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The artists are currently working with the New Technologies team at Schindler at their headquarters in Luzern and at their lab at EPFL Innovation Park in Lausanne in Switzerland. They are focussing on Schindler’s Human Robot Co-Mobility project to inspire their explorations of what it might mean to share our cities, sidewalks, and transport systems with intelligent embodied robots. They are fascinated by human and robot interaction and movement, and are specifically focussing on proximity, touch, body language and movement: the sociability of robots.
During their S+T+ARTS Talk at Waag on March 19, both artists will explain their research in collaboration with Schindler and present their robotic works.
After the presentation there is a Q&A moderated by Lucas Evers.
Dumitriu and May are pioneers in creating robotic artworks that performatively explore our relationships to new technologies. From HARR1, their constantly moving humanoid robot which exhibits body language and boredom, to Antisocial Swarm Robots which make explicit the human need to project life-like behaviour on robots and explore our audience’s inability to deconstruct even the simplest algorithms. Since 2011, the artists have worked collaboratively on digital and robotics projects (alongside their extensive solo careers) and have an international exhibition profile at galleries and museums including ZKM, Ars Electronica and HeK Basel.
Their residency will result in a new human-robot performance experience and installation, where public audiences and researchers can reflect on the current research and speculative or playful future scenarios - grounded in the latest research. The artists have also been exploring the engineering methodologies of their collaborators at Schindler, including investigating robotic methods of way-finding, using a SLAM algorithm and creating a screen based ‘digital twin’ version of the artwork.
Their robot will be programmed in Alex May’s open source Fugio visual programming system. Innovations will be shared with researchers.
About the artists
Anna Dumitriu is a British artist who works with BioArt, sculpture, installation, and digital media to explore our relationship to infectious diseases, synthetic biology and robotics. She has an extensive international exhibition profile including ZKM, Ars Electronica, BOZAR, The Picasso Museum, The V & A Museum, Philadelphia Science Center, MOCA Taipei, LABoral, Art Laboratory Berlin, and The Museum of the History of Science Oxford. She was the 2018 President of the Science and the Arts section of the British Science Association and holds visiting research fellowships at the University of Hertfordshire, Brighton and Sussex Medical School, and Waag, as well as artist-in-residence roles with the Modernising Medical Microbiology Project at the University of Oxford, and with the National Collection of Type Cultures at Public Health England. Dumitriu is a renowned speaker and has presented her work at venues including TATE Modern, Princeton University, Imperial College, La Musee de la Chasse et de la Nature, The Mendel Museum and UCLA. Her work is featured in many books including “Bio Art: Altered Realities” published by Thames and Hudson in 2016 and many other significant publications across contemporary art and science including Artforum International Magazine, Leonardo Journal, The Art Newspaper, Art Quarterly, Nature and The Lancet. Dumitriu’s work has a strong focus on the ethical implications of emerging technologies drawing threads across time, exploring future scenarios by reflecting on the past.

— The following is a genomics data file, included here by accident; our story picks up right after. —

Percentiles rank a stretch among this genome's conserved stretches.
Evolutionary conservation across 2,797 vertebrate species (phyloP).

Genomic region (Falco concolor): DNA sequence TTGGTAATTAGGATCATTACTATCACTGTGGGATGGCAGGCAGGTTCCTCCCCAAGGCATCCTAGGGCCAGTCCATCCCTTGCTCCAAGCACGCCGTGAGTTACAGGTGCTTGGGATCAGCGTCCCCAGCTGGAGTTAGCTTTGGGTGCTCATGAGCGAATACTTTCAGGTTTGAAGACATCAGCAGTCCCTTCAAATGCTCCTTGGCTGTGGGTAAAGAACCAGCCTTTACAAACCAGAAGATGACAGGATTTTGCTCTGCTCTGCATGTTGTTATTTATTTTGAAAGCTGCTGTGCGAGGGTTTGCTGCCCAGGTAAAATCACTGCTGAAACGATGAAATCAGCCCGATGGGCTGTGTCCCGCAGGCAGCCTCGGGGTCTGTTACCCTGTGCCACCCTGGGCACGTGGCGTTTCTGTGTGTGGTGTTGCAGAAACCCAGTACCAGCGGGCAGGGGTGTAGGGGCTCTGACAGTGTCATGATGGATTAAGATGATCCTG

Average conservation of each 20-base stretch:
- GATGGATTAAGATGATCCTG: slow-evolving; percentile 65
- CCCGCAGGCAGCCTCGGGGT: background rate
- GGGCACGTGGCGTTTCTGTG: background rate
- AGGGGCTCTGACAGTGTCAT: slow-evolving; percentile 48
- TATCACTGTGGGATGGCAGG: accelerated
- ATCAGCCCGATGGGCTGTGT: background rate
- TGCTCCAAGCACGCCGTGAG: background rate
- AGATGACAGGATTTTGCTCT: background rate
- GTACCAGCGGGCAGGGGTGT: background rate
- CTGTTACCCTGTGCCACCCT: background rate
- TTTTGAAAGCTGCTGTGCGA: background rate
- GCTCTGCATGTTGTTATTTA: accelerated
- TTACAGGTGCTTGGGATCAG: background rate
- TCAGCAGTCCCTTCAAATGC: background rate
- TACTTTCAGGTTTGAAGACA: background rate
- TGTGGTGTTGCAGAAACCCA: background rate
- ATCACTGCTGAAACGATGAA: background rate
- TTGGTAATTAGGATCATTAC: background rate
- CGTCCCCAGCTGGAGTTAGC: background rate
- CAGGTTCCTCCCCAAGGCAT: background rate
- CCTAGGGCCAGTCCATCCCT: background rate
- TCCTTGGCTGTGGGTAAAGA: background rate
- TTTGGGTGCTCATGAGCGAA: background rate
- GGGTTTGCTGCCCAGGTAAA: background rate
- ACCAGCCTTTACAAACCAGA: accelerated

Alex May is a British artist creating digital technologies to challenge and augment physical and emotional human boundaries on a personal and societal level in a hyper-connected, software mediated, politically and environmentally unstable world. He works with light, code, and time; notably algorithmic photography, robotic artworks, video projection mapping installations, interactive and generative works, video sculpture, performance, and video art. Alex has exhibited internationally including at the Francis Crick Institute (permanent collection), Eden Project (permanent collection), Tate Modern, Ars Electronica (Austria), LABoral (Spain), the Victoria & Albert Museum, Royal Academy of Art, Wellcome Collection, Science Museum, Bletchley Park, One Canada Square in Canary Wharf, the Museum of Contemporary Art in Caracas (Venezuela), the Science Gallery in Dublin, Princeton University, University of Calgary (international visiting artist 2016), Texas A&M University, and the Beall Center for Art + Technology, University of California, Irvine. Alex is a Visiting Research Fellow: Artist in Residence with the School of Computer Science of University of Hertfordshire, and a Digital Media Arts MA sessional lecturer at the University of Brighton.
S+T+ARTS Talks are part of the S+T+ARTS Prize program organised by Waag in collaboration with Ars Electronica and Bozar. The S+T+ARTS Prize is part of the S+T+ARTS program of the European Commission.
This project has received funding from the European Union’s Horizon 2020 research and innovation programme under grant agreement No 732019. This publication (communication) reflects the views only of the author, and the European Commission cannot be held responsible for any use which may be made of the information contained therein.